About Keiki Hula
On September 11, 1976, the Kalihi-Pālama Culture & Arts Society, Inc. organized a festival to honor Hawai’i’s last reigning monarch, Queen Liliʻuokalani. The day-long event was held at Aʻala Park and featured multi-ethnic dance performances, Hawaiian crafts, demonstrations, a pageant of Hawaiʻi’s mōʻī wāhine and the first keiki hula competition.
Kalihi-Pālama’s program coordinator, Kahu Wendell Silva, along with committee chairman and Kumu Hula legend, Uncle George Naʻope, envisioned a competition where children could share their achievements in hula while learning about Queen Lili’uokalani, her ‘ohana and Hawaiʻi’s historical past. Their misison was to create an organization to perpetuate Hawaiian culture through dance and by doing so teach a new generation to carry on the traditions of hula in to the future.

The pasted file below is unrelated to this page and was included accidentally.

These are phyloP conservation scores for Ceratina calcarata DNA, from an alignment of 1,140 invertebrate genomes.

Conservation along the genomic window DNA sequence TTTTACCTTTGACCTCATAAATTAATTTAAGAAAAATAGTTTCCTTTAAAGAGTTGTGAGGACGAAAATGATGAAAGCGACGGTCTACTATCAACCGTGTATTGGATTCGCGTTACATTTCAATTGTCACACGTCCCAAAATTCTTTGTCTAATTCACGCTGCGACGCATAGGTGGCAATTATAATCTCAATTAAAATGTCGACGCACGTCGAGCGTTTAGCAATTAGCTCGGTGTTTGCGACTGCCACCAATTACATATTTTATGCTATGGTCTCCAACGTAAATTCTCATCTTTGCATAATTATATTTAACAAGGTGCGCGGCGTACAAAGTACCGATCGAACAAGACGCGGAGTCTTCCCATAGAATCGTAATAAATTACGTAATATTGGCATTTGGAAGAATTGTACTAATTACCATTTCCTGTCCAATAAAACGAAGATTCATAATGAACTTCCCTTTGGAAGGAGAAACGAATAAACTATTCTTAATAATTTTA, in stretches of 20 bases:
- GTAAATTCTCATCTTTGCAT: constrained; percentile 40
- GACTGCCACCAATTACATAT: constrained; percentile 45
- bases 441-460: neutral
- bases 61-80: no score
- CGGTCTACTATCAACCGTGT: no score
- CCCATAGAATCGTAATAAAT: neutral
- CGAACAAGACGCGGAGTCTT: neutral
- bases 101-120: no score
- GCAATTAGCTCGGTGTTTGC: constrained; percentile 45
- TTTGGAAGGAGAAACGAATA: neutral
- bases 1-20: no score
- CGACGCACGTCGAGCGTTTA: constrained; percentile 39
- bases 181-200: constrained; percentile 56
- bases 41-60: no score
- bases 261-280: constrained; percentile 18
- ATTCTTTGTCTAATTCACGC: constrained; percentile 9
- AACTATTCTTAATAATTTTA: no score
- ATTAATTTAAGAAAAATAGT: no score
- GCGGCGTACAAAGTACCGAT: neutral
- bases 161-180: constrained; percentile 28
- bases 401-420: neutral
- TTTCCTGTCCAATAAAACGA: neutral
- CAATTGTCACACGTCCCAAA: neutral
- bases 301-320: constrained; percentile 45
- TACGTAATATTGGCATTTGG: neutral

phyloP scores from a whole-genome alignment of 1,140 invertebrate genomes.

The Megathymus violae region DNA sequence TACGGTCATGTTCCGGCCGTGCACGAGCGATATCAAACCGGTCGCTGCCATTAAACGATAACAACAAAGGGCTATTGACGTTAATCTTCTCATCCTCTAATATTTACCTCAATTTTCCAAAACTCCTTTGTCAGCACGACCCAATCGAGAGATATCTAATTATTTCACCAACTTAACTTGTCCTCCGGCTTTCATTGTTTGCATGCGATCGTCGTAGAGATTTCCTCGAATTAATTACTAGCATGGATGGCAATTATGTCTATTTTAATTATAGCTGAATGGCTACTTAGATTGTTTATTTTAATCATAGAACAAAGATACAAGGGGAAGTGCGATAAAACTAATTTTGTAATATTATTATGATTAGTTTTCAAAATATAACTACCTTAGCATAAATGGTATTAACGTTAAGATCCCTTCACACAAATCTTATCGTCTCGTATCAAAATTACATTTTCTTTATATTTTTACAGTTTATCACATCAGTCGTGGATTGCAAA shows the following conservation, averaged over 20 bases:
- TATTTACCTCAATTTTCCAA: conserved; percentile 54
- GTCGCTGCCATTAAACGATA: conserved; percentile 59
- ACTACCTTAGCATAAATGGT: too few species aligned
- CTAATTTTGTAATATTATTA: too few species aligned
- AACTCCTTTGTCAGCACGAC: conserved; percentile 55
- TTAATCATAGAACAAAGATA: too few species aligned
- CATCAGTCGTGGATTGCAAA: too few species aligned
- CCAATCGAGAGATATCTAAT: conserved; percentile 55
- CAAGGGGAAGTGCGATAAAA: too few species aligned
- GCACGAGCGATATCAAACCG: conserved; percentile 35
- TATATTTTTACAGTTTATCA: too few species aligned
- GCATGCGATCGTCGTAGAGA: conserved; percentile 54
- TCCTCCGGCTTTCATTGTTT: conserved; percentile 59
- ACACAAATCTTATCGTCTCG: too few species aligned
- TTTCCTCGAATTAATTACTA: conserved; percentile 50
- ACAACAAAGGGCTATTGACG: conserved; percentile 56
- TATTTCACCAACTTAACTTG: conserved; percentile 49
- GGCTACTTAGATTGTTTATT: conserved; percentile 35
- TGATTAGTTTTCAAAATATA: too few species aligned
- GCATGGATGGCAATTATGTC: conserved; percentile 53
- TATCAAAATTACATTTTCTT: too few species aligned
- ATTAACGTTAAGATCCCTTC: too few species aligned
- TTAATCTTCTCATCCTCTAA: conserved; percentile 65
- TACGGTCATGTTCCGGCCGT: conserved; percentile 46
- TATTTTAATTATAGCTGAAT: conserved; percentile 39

The competition was created for keiki who were 6 to 12 years of age in “hula ‘auana” only. (That first year only six groups entered the competition.) After two years, the competition moved indoors to the Farrington High School auditorium to provide the dancers with a better venue to showcase their talents. Over the next few years, the competition added the soloists and hula kahiko categories. Then a separate division for the keiki kāne and the Hawaiian language critique were added.
Now entering it's 45th year, the Queen Liliʻuokalani Keiki Hula Competition has most recently been held annually at the Neal S. Blaisdell Center in the month of July and is broadcast Live on KFVE and live streamed over the internet. Participating hālau come from across the Hawaiian Islands and Japan to compete for prestigious trophies and awards. The 2019 competition hosted 22 hālau with 28 Miss and Master competitors and 461 keiki who performed 82 kahiko and 'auana dances over the three-night competition.